Just a quick example, maybe the very first boss has a pattern where he does three moves...a normal attack, a high-damage attack, and a defensive stance, and he does these in a particular pattern.  If the player uses his high-damage skill (which costs MP or TP) while the boss is in a defensive stance, it ends up being wasteful and therefore a suboptimal decision.  If the player doesn't use HIS defensive skill when the boss uses his high-damage attack, he takes a very large amount of damage and takes on a high risk of losing the battle.   This is a very simple example, but as the game goes on, using skills and responding to enemy skills in strategic combination and planning is what I think makes turn-based combat fun and enjoyable.  ESPECIALLY if the skills and the math are very transparent and understandable, so that you have this beautiful simplicity yet from which complex strategy emerges.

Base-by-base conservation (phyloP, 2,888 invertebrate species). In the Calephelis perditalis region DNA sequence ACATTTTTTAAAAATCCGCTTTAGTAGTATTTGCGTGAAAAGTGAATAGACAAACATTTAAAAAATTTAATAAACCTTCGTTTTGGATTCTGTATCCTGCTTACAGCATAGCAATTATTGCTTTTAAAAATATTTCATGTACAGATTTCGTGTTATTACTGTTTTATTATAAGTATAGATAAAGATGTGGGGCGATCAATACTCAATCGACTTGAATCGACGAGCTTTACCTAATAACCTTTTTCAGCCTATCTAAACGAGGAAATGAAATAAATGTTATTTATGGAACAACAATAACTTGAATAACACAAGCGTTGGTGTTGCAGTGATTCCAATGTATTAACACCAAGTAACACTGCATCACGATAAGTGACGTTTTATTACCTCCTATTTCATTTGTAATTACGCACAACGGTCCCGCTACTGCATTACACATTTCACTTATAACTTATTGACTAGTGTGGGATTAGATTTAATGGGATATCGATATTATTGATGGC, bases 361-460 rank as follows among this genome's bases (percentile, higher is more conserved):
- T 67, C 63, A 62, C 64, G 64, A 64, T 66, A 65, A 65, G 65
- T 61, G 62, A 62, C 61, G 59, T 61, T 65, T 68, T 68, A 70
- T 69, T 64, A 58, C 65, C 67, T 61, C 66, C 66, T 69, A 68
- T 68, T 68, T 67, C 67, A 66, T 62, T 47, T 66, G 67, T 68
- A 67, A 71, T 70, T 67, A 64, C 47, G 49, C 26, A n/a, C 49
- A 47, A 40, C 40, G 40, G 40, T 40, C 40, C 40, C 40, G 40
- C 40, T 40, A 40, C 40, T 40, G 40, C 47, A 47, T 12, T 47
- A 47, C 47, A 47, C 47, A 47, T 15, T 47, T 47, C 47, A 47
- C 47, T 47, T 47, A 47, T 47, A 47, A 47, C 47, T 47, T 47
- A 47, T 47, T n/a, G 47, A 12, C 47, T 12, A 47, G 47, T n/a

I'd rather say there needs to be a certain amount of randomness, but it needs to be "controlled" in a way. If everything comes down to patterns it will quickly become boring if you can figure it out quickly. I actually don't believe making everything constant makes things better, the random parts just need to be something that has a lower chance of screwing you over if you're able to prepare for it. I mean unless you make everything run on a pattern and do completely predictable damage then there is always a small degree of randomness, and I think there's always room for a small degree of randomness.
 

jonthefox

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@trouble time I think equal-value randomness is very good.  For example, the enemy might use a move that attacks for double damage and lowers his physical defense by half, or he might attack for 50% damage and double his physical defense for a turn.   He might use an aoe spell that damages all party members, or he might use a nuke that does 3x as much damage but only to a single party member.   I think randomness here is very good because it adds unpredictability that the player must adapt to, but the player is still actively able to respond to it with strategic decisions i.e. choices.  To me, this is the essence of what makes for enjoyable turn-based combat.